The last three months of the year appear to have been good enough for Time Warner, at least considering that profits and revenues were both down. The stock price is up a little under 1% in pre-market trading this morning after the media giant announced a 10% increase in its dividend, to an annualized $1.40 cents a share, and an adjusted earnings forecast for 2015 of as much as $4.70 a share, slightly above analyst forecasts. Time Warner generated net income of $718 million, down nearly 27% vs the period in 2013, on revenues of $7.53 billion, -1.0%. The top line was a little shy of the $7.55 billion that the Street expected. But adjusted earnings at 98 cents a share were well ahead of the consensus prediction for 93 cents.
“Our financial performance reflects the strength of our position as the world’s leading video content company,” CEO Jeff Bewkes says. After returning $6.6 billion to shareholders in stock buybacks and dividends in 2014, the company remains “committed to building on our strong record of providing direct returns to shareholders.” Today’s 10% dividend bump is “the sixth straight year we’ve raised the dividend by double-digits.”
The main Turner cable business was challenged in a quarter where many of its channels went dark on Dish Network. Revenues increased 2% to $2.6 billion while operating income dropped 8% to $788 million. Ad sales fell 1% but fees from cable and satellite companies grew 3%. The company attributes the weak ad sales to ratings declines at channels including TNT and TBS, although it saw pickups at CNN and international networks. Programming costs fell 1% in a quarter that included a $44 million writedown vs. $68 million in the period in 2013. Turner also had $26 million in charges tied to layoffs.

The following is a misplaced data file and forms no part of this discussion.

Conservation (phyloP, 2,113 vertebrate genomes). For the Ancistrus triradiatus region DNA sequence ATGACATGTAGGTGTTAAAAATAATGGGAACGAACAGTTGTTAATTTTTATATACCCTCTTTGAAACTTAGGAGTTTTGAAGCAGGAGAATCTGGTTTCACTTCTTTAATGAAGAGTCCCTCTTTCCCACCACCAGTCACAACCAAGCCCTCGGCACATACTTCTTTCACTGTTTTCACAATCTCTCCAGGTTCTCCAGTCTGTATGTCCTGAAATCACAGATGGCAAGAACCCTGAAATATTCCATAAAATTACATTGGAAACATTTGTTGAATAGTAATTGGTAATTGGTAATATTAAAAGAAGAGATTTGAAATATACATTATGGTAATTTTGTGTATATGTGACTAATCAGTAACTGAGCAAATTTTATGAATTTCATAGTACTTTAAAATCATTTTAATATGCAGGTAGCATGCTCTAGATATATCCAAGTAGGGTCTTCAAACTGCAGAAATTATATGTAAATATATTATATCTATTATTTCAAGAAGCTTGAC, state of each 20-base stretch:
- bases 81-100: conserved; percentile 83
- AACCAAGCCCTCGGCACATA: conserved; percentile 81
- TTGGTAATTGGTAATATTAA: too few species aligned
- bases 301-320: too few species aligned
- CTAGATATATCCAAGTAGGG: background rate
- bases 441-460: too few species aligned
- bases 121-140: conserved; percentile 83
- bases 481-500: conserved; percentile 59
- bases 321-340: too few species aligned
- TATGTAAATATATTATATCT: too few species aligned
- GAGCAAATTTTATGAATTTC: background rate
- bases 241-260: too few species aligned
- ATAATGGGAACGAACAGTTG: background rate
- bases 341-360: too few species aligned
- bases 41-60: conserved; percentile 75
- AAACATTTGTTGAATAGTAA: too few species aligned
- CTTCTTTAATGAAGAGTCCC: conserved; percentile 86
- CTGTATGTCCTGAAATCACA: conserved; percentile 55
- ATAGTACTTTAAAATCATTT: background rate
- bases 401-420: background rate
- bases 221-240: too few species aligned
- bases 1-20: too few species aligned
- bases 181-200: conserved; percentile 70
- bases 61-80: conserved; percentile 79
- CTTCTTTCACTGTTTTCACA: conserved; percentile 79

HBO fared a bit better on the sales side, but struggled with rising programming costs. Revenues were +6% to $1.3 billion while operating income dropped 5% to $394 million. Time Warner says that subscription revenues increased 5%, partly due to price hikes, while home video sales increased 14%. But programming outlays for original series and theatrical movies were up 15%.
Warner Bros pulled up the rear with revenues down 5% to $3.8 billion and operating income off 44% to $319 million — including a $36 million foreign currency charge and another $36 million charge for “asset impairments.” Home videos helped to weigh down the results as late 2014 releases including Edge Of Tomorrow and Tammy couldn’t compete with Man Of Steel, Pacific Rim, and The Hangover Part III in late 2013. The studio recorded $119 million in restructuring and severance charges, up from $16 million in the period in late 2013.